The City That Stopped The Cynic, by Kyle Hovanec

Now that Kyle’s collegiate career is near its end, I’m going to give him the Dr. Cox-like hug that my J.D. has so wanted.

I will do this on the very special occasion of the completion of his Invitus Writers essay, The City That Stopped The Cynic, a travelogue that traces his trip to Tokyo after a rather disastrous end to a relationship.

Before I deliver that hug, though, I want to tell you about my first impression of Kyle.

He was in my now infamous Introduction to Magazine Writing class, a weed-out course where I send nearly 50 percent of those who sign up fleeing for other careers. I was dead set on running Kyle out of that class.

Great, I thought, another fanboy who wants to screw around with his life. His writing style was non-existent. His grammar hovered between atrocious and awful. And all he would talk about were movies and video games.

I was relentless in my criticism of his work. I turned back drafts that — thanks to the power of track changes — appeared as if a clown exploded across the page. There were reds, greens, pinks, and purples strewn across his drafts. I was sure he would drop out.

Instead, a funny thing happened.

He took every piece of criticism I threw at him and spun it around. He dug into his writing. He sent draft, after draft, after draft, after draft. I was in a pickle. He wouldn’t drop out so I couldn’t stop editing his work.

Around when went.

He barely escaped my class, but continued to hang around asking for edits on his other work. And then the magic started happening.

His work started getting better. His writing tighter. His story development stronger. Before I knew it, he’d even snagged a few paid writing gigs outside the journalism program. Gone was the meek young boy who showed up in my magazine class, the one who’d nearly left the journalism program because of me.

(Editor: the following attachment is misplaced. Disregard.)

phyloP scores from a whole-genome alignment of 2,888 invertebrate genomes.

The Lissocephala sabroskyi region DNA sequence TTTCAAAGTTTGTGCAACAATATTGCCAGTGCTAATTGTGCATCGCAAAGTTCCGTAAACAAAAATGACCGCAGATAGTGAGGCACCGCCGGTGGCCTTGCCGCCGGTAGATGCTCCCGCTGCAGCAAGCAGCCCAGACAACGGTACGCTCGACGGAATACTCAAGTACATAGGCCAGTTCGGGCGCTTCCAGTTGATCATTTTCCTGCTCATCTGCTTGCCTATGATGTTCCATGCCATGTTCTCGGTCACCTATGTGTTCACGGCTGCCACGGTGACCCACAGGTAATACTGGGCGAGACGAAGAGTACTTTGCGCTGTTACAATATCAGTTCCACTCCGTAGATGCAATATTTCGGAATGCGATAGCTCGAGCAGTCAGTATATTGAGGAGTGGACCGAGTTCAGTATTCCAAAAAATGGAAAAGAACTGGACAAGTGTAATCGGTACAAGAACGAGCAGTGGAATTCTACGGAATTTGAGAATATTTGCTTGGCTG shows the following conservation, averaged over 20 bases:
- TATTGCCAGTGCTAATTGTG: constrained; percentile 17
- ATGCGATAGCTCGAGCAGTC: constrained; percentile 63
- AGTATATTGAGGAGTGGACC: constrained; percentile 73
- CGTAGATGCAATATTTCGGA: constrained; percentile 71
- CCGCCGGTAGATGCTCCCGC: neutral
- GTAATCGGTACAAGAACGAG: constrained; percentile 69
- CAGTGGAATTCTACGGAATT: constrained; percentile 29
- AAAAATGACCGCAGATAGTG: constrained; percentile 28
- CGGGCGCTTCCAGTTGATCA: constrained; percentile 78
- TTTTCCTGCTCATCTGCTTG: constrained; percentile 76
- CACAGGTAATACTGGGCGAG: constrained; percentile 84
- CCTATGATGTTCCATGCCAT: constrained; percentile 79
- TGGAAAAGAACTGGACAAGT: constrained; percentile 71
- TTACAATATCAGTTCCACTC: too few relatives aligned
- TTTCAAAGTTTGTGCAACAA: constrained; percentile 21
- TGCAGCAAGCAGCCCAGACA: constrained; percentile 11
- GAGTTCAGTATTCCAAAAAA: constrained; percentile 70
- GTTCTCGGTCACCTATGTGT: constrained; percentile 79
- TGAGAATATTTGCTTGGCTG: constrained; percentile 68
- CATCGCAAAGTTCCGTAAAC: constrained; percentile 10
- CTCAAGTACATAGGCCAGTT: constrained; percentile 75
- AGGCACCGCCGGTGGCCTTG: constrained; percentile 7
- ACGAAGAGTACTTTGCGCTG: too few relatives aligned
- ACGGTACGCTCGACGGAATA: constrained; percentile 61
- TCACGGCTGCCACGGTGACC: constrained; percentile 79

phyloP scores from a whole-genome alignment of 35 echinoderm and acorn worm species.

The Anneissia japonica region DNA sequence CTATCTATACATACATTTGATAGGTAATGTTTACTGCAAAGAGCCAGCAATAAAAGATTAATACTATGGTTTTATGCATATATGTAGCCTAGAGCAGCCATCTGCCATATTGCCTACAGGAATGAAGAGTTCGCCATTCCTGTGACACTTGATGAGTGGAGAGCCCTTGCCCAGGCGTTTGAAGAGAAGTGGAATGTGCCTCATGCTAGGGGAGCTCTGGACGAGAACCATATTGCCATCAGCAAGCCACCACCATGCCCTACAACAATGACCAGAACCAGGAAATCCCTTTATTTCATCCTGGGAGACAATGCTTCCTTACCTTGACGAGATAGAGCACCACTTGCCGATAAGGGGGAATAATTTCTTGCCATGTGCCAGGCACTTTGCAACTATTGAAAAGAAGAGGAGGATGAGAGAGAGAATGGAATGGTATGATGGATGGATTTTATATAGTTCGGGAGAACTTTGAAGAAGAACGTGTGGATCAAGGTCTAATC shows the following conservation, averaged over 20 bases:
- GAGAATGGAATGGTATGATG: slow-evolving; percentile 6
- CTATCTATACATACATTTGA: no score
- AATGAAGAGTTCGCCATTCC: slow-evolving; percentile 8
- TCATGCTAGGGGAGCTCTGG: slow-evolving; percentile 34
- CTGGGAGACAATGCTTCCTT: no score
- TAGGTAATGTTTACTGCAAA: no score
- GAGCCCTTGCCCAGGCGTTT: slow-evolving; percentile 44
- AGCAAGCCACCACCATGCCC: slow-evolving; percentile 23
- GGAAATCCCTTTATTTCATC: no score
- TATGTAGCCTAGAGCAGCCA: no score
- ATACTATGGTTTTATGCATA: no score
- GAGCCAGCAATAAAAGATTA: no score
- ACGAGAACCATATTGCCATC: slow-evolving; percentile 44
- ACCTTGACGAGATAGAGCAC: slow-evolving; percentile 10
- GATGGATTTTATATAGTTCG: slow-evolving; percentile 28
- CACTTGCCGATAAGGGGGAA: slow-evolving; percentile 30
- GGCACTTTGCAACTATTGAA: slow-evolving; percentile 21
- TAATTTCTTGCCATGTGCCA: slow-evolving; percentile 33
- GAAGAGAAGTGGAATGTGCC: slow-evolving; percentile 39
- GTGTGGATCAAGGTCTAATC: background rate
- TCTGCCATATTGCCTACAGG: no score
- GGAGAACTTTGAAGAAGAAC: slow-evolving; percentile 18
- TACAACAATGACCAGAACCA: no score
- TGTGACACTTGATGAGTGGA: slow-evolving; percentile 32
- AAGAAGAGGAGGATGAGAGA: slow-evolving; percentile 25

In his place, a writer.

To this day, I still end every mentoring session with the same advice I’d first given him in that magazine class: don’t embarrass me. It’s my not-so-subtle reminder that he’s not finished yet.

In May, he’ll graduate, which is a little hard for me to swallow. He’s taken three of my classes and he’s a founding member of The Invictus Writers. He’s been nipping at my heels since the day I walked on campus, and while I shoo him away on a regular basis, I’m going to miss having him around the Arts and Journalism building hallways.

He’s turned into one helluva man, and he’s on his way to a long and illustrious career as a writer. I’m happy to have known him for these years. And I look forward to watching what he accomplishes outside the walls of Ball State.

I don’t know what his path will look like, but I am as sure about one thing as I have ever been in my life: he won’t embarrass me.

Good luck, and godspeed Kyle Hovanec. The world awaits more of your words.

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